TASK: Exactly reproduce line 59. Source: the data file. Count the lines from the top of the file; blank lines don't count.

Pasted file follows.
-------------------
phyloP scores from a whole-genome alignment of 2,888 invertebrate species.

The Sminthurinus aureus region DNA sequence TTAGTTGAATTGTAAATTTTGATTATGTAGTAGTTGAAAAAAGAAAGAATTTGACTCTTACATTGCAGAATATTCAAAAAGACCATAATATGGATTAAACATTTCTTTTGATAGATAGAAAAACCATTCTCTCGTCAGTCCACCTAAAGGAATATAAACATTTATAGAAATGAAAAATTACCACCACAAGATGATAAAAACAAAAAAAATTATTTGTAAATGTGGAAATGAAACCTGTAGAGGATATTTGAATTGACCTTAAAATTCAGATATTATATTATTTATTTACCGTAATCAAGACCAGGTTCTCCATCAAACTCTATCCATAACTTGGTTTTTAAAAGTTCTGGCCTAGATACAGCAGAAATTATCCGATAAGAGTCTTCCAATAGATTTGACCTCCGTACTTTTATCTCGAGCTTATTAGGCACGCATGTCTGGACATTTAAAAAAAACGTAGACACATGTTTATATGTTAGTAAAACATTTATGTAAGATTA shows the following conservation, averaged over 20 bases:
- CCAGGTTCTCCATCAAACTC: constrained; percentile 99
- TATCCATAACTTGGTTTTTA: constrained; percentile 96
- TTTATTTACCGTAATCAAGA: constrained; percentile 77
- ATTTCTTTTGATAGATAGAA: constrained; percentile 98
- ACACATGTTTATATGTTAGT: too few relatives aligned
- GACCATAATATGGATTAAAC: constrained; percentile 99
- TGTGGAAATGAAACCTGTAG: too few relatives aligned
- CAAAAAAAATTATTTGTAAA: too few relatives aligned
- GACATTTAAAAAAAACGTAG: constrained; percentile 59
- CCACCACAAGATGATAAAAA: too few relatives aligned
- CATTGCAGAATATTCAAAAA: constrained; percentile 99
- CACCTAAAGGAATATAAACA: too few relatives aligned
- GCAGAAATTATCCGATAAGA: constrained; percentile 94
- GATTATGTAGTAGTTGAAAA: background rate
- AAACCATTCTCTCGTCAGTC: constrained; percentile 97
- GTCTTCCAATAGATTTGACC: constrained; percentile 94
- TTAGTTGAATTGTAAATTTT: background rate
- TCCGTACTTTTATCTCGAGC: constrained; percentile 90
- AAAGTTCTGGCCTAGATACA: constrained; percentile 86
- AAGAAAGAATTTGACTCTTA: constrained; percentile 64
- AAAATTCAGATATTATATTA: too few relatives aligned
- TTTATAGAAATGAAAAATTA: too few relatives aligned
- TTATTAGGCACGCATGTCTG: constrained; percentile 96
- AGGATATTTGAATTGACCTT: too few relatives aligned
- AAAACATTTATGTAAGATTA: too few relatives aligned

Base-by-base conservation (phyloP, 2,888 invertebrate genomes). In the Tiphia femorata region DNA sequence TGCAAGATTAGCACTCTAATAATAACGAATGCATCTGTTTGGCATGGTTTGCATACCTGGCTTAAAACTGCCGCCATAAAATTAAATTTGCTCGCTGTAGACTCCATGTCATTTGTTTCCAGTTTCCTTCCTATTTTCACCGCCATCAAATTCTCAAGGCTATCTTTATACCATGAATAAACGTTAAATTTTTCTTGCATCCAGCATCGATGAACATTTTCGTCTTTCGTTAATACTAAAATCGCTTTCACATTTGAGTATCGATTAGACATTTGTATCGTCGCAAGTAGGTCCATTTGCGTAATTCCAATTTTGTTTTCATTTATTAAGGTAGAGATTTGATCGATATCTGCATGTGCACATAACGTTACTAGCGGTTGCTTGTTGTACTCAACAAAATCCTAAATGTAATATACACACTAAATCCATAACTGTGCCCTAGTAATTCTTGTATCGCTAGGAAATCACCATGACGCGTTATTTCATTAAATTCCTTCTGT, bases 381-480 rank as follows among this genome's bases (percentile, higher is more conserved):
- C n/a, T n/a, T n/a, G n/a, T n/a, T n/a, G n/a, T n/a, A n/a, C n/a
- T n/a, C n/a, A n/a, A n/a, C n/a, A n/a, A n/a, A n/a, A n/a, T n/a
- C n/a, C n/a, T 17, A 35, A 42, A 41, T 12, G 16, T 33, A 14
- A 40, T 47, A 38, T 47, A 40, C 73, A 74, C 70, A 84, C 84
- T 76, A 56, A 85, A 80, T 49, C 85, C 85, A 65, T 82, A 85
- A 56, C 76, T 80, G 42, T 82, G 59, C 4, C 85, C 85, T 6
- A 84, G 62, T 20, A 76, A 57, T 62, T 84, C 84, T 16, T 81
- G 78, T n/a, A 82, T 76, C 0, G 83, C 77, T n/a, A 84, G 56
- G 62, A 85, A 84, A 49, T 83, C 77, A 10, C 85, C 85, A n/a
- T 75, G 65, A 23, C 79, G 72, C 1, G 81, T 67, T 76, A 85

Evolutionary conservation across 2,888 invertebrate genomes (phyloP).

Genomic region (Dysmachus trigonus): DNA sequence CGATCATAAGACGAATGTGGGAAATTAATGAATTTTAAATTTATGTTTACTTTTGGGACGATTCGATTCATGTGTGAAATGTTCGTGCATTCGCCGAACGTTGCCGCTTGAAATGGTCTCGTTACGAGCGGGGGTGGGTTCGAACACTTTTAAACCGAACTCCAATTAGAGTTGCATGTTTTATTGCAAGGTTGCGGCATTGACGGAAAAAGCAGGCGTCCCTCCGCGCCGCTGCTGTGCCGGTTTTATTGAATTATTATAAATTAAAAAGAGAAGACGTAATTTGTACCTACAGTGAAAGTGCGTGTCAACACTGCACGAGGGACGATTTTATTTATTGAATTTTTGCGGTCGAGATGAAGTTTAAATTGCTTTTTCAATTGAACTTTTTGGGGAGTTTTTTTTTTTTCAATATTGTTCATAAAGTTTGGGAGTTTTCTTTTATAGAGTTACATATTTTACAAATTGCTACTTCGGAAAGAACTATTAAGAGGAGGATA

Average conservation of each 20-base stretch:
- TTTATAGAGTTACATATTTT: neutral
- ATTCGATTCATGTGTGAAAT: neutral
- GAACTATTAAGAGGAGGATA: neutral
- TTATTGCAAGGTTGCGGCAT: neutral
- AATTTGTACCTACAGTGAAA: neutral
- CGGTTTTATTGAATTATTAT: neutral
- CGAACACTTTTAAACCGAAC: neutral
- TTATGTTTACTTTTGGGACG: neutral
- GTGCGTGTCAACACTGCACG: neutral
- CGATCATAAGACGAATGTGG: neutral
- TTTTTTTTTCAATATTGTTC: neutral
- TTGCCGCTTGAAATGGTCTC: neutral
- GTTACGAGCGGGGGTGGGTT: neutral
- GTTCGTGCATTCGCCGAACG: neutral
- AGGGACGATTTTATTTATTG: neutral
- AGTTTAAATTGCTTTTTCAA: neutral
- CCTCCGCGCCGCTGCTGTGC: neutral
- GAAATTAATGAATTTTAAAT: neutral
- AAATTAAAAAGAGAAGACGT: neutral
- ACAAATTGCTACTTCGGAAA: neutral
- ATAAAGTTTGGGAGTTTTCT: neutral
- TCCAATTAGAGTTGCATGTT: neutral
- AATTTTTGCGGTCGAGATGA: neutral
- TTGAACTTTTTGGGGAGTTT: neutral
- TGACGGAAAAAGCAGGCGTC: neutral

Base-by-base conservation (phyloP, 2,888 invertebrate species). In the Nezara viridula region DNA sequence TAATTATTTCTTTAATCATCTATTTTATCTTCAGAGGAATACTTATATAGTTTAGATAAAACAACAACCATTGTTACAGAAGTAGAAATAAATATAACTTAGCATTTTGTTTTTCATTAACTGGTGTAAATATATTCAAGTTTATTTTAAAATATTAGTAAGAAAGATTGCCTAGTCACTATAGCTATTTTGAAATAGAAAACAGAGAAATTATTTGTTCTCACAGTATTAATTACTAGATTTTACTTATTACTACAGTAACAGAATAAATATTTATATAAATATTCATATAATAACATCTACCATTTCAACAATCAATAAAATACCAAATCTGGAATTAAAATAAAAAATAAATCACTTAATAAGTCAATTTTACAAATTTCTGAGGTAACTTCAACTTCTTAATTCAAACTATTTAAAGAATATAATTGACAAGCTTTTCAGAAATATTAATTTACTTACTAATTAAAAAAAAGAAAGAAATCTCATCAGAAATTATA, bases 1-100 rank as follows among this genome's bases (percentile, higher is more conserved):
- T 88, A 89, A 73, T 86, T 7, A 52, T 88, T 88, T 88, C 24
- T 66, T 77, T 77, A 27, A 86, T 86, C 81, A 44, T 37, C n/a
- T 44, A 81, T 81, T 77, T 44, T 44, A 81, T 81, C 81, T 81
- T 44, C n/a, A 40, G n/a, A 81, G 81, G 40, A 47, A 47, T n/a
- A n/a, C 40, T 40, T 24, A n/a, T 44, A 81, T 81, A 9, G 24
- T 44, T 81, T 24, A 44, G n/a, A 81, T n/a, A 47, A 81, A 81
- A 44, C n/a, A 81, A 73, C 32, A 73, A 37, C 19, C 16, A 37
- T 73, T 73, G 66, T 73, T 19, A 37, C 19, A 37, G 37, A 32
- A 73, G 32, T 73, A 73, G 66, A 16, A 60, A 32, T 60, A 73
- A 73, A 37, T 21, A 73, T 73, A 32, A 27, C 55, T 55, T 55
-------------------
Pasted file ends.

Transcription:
- GAAATTAATGAATTTTAAAT: neutral